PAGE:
Terrestrial Worlds in the Making?

by Paul Gilster on July 21, 2005

So many of the planets discovered in the last ten years have been gas giants, circling their parent stars in extremely tight orbits. We assume there are rocky, terrestrial worlds out there in abundance, but until more advanced detection techniques are in place, how can we be sure? An important answer may be offered by BD +20 307, a Sun-like star some 300 light years from our Solar System. It’s surrounded by a warm disk of silicate dust particles that shows all the signs of being formed from the collision of rocky bodies up to planet size.

Located in the constellation Aries, the star has one more ace up its sleeve. Its dust — found in greater profusion than has ever been observed around a Sun-like star this long after its formation — exists at distances comparable to that of the Earth from the Sun. Finding such an infrared dust signature at Earth-like distances (i.e., 1 AU) has long been a goal of researchers. As revealed in the July 21 issue of the British science journal Nature, the finding seems to corroborate theories of how our own Solar System formed, and implies that rocky planets and their moons are not necessarily rare.

Dust disk around a star“The amount of warm dust near BD+20 307 is so unprecedented I wouldn’t be surprised if it was the result of a massive collision between planet-size objects, for example, a collision like the one which many scientists believe
formed Earth’s moon,” said Benjamin Zuckerman, UCLA professor of physics and astronomy, member of NASA’s Astrobiology Institute, and a co-author on the paper. Zuckerman is quoted in a Gemini Observatory (Hawaii) press release; the observations behind this work were taken at the Gemini and W.M. Keck Observatories.

Image: Artist’s conception of a possible collision around BD +20 307 that might have created some of the dust observed in the recent Gemini/ Keck observations. The collisions responsible for this dust could range in size from the largest known asteroids (approximated here) to planets the size of the Earth or Mars. Credit: Gemini Observatory/Jon Lomberg.

Here’s what we know about BD+20 307: it’s slightly more massive than the Sun, and its dust disk was first detected by the Infared Astronomical Satellite in 1983. The star, otherwise unobserved since the 1983 findings, is estimated to be 300 million years old, implying that any large planets orbiting it have already formed. But large outer planets might have a formative effect on the rocky debris in the inner system, as evidently happened near our Sun.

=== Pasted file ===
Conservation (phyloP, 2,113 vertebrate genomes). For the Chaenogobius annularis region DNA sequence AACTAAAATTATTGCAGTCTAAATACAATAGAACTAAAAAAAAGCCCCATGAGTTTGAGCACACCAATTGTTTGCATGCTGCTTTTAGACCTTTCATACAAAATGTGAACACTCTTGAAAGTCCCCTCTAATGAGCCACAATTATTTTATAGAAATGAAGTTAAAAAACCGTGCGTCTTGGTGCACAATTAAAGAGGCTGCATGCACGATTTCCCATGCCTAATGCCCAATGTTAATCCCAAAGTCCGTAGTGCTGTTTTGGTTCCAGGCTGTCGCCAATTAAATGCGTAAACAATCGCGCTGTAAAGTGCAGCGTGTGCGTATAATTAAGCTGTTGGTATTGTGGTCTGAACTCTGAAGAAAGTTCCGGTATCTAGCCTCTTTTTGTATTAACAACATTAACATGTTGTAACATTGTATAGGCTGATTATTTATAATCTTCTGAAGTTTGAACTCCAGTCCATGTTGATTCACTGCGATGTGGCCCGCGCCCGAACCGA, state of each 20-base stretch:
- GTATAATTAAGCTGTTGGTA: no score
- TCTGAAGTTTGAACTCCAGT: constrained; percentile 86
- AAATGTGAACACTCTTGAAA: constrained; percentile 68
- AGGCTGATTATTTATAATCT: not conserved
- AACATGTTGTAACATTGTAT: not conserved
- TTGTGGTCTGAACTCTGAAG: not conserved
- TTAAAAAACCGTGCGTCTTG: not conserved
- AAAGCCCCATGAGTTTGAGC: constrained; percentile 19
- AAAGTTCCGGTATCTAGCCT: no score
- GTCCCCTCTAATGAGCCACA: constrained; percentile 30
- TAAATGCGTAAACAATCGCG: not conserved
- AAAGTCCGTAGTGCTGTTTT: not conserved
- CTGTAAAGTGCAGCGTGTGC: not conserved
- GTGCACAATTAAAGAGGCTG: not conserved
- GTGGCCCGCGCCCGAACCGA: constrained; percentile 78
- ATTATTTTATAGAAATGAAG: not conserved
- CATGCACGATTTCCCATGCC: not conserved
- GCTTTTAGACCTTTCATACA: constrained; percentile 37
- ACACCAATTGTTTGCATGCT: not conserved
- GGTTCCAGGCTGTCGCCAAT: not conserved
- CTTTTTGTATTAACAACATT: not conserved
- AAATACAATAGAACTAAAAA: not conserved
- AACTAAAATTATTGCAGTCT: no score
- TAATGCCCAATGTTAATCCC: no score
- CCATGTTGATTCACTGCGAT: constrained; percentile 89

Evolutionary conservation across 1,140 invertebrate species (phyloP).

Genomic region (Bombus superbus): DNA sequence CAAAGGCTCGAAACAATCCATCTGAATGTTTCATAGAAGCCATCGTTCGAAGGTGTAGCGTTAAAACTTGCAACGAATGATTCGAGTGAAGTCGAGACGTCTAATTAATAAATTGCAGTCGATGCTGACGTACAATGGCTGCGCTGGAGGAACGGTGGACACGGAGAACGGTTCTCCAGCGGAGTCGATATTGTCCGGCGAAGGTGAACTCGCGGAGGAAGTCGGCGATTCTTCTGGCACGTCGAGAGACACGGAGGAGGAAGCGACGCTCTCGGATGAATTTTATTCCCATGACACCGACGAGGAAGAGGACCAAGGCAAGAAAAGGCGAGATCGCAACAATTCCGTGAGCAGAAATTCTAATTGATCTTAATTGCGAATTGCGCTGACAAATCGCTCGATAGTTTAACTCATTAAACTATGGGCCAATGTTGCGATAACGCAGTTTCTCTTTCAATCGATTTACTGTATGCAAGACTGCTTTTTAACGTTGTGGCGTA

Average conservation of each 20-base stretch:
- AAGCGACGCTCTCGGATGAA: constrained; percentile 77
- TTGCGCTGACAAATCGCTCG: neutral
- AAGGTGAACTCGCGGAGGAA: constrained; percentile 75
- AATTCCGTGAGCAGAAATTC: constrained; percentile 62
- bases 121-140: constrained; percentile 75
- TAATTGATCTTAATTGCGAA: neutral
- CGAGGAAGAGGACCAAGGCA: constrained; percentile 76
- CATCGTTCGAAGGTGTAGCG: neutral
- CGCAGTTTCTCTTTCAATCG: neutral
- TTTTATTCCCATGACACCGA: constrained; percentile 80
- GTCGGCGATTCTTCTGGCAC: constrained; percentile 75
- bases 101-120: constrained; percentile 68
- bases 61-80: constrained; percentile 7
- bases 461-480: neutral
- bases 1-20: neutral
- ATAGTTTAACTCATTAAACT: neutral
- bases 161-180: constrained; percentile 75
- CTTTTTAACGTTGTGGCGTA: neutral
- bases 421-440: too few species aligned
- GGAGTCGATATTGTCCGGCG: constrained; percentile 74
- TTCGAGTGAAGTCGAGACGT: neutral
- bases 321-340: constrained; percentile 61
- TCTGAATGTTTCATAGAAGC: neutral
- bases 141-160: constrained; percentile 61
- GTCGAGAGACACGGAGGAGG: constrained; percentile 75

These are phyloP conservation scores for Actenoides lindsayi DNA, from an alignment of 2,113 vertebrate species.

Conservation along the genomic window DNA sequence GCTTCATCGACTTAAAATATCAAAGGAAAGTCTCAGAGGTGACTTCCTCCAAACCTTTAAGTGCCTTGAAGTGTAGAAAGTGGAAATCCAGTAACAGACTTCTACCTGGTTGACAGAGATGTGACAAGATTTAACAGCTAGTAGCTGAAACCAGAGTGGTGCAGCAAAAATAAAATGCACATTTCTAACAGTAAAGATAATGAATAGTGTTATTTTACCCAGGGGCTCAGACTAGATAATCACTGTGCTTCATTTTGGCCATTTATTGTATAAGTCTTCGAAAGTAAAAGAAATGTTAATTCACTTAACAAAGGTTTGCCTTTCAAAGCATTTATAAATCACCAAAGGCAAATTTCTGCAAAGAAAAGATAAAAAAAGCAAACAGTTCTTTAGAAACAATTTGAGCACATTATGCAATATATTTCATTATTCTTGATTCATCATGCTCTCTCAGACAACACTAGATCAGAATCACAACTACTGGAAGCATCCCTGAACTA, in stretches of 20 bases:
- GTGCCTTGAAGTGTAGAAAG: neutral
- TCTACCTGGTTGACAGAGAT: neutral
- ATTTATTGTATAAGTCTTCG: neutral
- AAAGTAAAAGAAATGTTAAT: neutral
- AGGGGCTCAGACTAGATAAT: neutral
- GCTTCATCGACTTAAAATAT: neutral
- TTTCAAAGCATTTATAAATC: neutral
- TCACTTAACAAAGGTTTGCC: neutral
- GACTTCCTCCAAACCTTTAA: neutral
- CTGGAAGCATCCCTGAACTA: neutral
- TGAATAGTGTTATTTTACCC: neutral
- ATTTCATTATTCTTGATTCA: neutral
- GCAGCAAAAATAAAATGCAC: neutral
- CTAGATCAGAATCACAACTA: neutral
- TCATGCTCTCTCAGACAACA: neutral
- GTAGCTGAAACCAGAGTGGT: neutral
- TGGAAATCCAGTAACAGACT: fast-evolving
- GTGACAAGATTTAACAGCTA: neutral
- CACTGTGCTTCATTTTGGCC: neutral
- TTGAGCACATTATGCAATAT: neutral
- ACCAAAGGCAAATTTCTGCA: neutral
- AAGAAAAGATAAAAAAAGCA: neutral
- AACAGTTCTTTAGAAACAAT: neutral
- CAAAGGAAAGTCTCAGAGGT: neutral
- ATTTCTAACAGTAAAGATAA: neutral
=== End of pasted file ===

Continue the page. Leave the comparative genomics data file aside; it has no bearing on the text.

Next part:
What the new work shows is that the collisions that would account for the observed dust must have been between bodies as large as 300 kilometers across, roughly the size of the largest asteroids, and could have involved much larger objects up to planetary size. “Whatever massive collision ocurred, it managed to totally pulverize a lot of rock,” said team member Alycia Weinberger.

The amount of dust around BD+20 307 is remarkable, fully one million times greater than the dust remaining around our Sun today. And here’s something fascinating. Because of its properties, the team estimates that the collisions forming the dust could not have occurred more than about 1000 years ago. A longer period than that would give the dust enough time to fall into the star. So we’re dealing with what seems like one or a series of recent collisions within an Earth-like distance from the star, just the zone in which we believe a major collision produced our own Moon. BD+20 307 may well be evolving into a planetary system with marked similarities to our own.

Centauri Dreams‘ take: We’ve found dust around numerous Sun-like stars, but it tends to be cold and orbits far from its parent star, in regions analogous to the Kuiper Belt around the Sun. Only a few main-sequence stars show signs of warm dust disks, making the signature of planet formation in the ‘habitable zone’ areas roughly 1 AU from a star very hard to examine. BD+20 307 is therefore an outstanding find that will provide clues on what to look for as we extend the search for terrestrial worlds to thousands of nearby stars.

And listen to Inseok Song, a former UCLA research scientist who is now an astronomer with the Gemini Observatory in Hawaii, and lead author of the paper:

“Since the early ’80s,” Song said, “many astronomers have eagerly searched for an analogy to our solar system’s asteroidal belt at other stars. Our finding is a bona fide example of dust at the exo-asteroidal zone and it is chilling to see dust at the Earth-sun separation around a young solar analog — like seeing our own sun back in time.”

The paper is Inseok Song, B. Zuckerman, Alycia J. Weinberger and E. E. Becklin, “Extreme collisions between planetesimals as the origin of warm dust around a Sun-like star,” Nature 436, pp. 363-365 (21 July 2005). A UCLA news release on this work can be found here.

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